Apr 2006 Table of Contents

LETTERS

Fam Pract Manag. 2006 Apr;13(4):23-25.

Level-IV visits



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I am the assistant director of compliance for University of Washington Physicians. I am concerned because the exam requirements listed in “Coding Level-IV Visits Without Fear” [February 2006] do not match Medicare’s 1997 Documentation Guidelines for Evaluation and Management Services. The article states that the 1997 detailed exam requirements can be met by “examination of affected body area and at least four other symptomatic-related organ systems.” This recommendation meets neither 1997 nor 1995 documentation guidelines. It is difficult to communicate documentation guidelines and even further complicated when publications do not match regulatory guidance.

Author’s response:

I developed the worksheet on which the article focuses to help myself understand and code level-IV visits properly. Several of my colleagues asked for a copy, and soon it was in use by many in our clinic. Because of its simplicity and usefulness, I decided to publish it so others could also benefit. A few suggestions from readers are being added to the online version of the worksheet to clarify certain components. I developed both the article and worksheet using the 1995 guidelines, but somewhere in the process, this was incorrectly changed to 1997.

The 1995 guidelines state that a level-IV evaluation and management service is based on a detailed exam, defined as “an extended examination of the affected body area(s) and other symptomatic or related organ system(s).” The exact number of body areas or organ systems required is not stated, except in reference to a comprehensive exam, which “should include findings about 8 or more of the 12 organ systems.” Due to this documentation guideline, the detailed exam has historically been defined as five to seven body areas or organ systems, and that is currently our clinic’s coding practice.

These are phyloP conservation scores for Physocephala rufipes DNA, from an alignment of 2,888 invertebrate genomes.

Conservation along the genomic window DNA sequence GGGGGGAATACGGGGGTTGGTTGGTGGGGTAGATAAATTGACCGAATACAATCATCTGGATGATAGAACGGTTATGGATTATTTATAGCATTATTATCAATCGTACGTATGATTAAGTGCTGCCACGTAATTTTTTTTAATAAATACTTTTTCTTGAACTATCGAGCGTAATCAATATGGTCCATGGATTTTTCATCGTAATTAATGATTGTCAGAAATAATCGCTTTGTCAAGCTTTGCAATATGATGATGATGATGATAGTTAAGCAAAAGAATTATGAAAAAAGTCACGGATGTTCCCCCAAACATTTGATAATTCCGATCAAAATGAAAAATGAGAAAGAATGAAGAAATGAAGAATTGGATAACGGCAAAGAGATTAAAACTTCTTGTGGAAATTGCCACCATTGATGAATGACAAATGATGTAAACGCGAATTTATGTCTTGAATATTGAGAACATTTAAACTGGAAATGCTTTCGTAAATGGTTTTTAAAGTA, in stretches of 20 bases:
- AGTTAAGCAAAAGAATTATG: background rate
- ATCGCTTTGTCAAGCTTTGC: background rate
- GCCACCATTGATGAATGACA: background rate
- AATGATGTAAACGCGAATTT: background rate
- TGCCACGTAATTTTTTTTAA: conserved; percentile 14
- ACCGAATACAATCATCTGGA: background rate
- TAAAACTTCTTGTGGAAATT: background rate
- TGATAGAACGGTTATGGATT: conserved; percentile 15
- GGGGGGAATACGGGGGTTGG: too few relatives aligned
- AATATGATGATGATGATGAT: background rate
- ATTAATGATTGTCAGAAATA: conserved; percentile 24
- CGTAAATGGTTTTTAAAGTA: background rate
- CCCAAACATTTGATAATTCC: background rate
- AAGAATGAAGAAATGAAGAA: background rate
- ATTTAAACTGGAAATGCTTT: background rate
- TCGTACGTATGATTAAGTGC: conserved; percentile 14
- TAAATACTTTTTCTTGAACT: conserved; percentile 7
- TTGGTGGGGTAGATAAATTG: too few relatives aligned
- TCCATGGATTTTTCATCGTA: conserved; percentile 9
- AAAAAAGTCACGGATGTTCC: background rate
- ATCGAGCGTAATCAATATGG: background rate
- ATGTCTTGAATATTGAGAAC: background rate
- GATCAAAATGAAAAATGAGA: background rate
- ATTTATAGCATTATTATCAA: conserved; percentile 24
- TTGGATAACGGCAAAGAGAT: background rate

The 1997 guidelines require more detail, but, thankfully, we are given the option of using either one. The purpose of the worksheet was to keep it simple, and the 1995 guidelines are the easiest to fulfill.

Editor’s note:

The online version of this article has been updated to correctly cite the 1995 guidelines as the source for its worksheet. Dr. Waller’s interpretation of the 1995 guidelines is not uncommon, and it echoes a previous discussion in the pages of FPM (see the footnote to “How to Get All the 99214s You Deserve,” October 2003). Many coding instructors teach that under the 1995 documentation guidelines an expanded problem focused exam involves two to four organ systems and a detailed exam involves five to seven organ systems. Many also teach that under the 1995 and 1997 versions of the guidelines physicians can fulfill the extended history of the present illness (HPI) requirements by including either four or more elements of the HPI or the status of three or more chronic conditions. Staff from the Centers for Medicare & Medicaid Services (CMS, formerly the Health Care Financing Administration) announced these changes in a public forum in 1996 and indicated that the 1995 guidelines would be modified to incorporate them. Unfortunately, CMS never published the changes.

Consequently, the 1995 version of the documentation guidelines makes no distinction between expanded problem focused and detailed exams in terms of organ systems/body areas; each may involve two to seven. The only distinction in the guidelines is that an expanded problem-focused exam is “limited” and a detailed exam is “extended.” The 1995 guidelines also do not incorporate the “3+ chronic disease” rule in the definition of HPI, although the 1997 guidelines do.

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